Last week Google Scholar announced a new feature (https://web.archive.org/web/20120610140256/http://googlescholar.blogspot.com/2011/07/google-scholar-citations.html?) on the Google Scholar Blog: Google Scholar Citations. The stated purpose of this tool is to allow researchers to calculate their citation metrics, e.g. their Hirsch index (https://web.archive.org/web/20120610140256/http://blogs.plos.org/mfenner/2007/08/17/do_you_know_your_hirsch_number/?) (H-index).
This is an interesting new service, that not only helps with calculating citation metrics, but also shows you who is citing your papers – a great discovery tool. Signup to Google Scholar Citations is currently limited, but I was able to create a profile here (https://web.archive.org/web/20120610140256/http://scholar.google.com/citations?user=N05QljgAAAAJ&hl=en?).
The problem? We have this service already. Scopus, Researcher ID and others have provided this information for some time, and Google Scholar Citations looks very much like a response to the recently launched Microsoft Academic Search:
Will we soon see a similar offering from Mendeley or ResearchGate? There is of course nothing wrong with competition, and there is no reason why we can’t have more than one place that provides researcher profiles. But as I have argued before (https://web.archive.org/web/20120610140256/http://blogs.plos.org/mfenner/scientific-attribution-principles/?),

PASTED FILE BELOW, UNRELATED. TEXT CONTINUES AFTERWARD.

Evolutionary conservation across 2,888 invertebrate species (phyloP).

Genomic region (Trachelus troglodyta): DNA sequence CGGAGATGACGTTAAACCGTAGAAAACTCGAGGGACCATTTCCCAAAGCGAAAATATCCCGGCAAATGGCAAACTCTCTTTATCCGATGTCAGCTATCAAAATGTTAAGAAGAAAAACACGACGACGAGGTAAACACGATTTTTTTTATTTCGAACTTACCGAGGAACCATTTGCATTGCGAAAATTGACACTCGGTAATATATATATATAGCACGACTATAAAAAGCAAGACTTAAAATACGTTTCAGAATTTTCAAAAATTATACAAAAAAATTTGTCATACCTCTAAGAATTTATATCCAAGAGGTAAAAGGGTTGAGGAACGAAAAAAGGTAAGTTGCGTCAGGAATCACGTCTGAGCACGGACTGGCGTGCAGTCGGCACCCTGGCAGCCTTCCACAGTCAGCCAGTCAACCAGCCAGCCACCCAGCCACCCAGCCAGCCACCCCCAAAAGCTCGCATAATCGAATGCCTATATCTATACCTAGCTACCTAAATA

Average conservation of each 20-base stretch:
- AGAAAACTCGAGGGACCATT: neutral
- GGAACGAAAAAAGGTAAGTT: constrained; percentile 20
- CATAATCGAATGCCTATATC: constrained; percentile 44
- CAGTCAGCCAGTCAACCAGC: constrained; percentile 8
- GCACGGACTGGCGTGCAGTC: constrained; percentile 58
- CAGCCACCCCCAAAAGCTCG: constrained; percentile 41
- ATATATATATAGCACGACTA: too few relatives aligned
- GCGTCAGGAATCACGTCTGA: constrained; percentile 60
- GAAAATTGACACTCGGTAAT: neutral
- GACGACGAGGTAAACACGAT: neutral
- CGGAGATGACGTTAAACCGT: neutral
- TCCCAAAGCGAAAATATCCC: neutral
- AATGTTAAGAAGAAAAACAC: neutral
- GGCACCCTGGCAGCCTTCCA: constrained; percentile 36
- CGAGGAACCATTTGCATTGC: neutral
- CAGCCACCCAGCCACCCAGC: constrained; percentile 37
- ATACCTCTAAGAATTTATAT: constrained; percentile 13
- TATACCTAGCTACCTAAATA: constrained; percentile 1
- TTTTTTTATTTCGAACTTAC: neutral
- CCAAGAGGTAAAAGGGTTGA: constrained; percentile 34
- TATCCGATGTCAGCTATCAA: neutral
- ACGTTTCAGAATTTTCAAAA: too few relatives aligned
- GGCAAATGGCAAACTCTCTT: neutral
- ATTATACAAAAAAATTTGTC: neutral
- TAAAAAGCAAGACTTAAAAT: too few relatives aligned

Systems that measure and evaluate scientific contributions can and should be separate from the databases that hold the scholarly record.
It is not only a waste of resources (both Google Scholar’s and the individual researchers’ who maintain their profiles) to many many different bibliographic databases, but it also makes it impossible to compare citation metrics. In the examples above Alonzo Church has a H-index of 19 at Google Scholar, but only 11 at Microsoft Academic Search (and probably again a different one somewhere else). This means that we can only use an H-index when we mention where (and when) it was calculated.
The better solution is a common open bibliography (https://web.archive.org/web/20120610140256/http://3lib.org/?), and the difference between the various service would be how they calculate the citation metric or present the bibliographic data – you can see the different approaches taken by Google Scholar and Microsoft Academic Search in the screenshots above. This is a difficult task, but not impossible to do. The first step would be to realize that having a common open bibliography would create tremendous value for everybody as we can start building tools on top this bibliography without requiring to collect all the bibliographic data ourselves. We see something like this happening in smaller domains, and the tools using the PubMed database (https://web.archive.org/web/20120610140256/http://blogs.plos.org/mfenner/2011/04/29/web-tools-for-searching-the-biomedical-literature-part-i/?) are a good example.
From a researcher perspective it makes little sense to have many different places where you can maintain your publications. It makes much more sense to do this once and then see the information reused in different services. This is the approach the Open Researcher & Contributor ID initiative is taking (https://web.archive.org/web/20120610140256/http://www.orcid.org/principles?):
All profile data contributed to ORCID by researchers or claimed by them will be available in standard formats for free download (subject to the researchers’ own privacy settings) that is updated once a year and released under the CC0 waiver.
Disclaimer: I sit on the Board of Directors of the Open Researcher & Contributor ID (ORCID) initiative which aims to help solve this and related problems.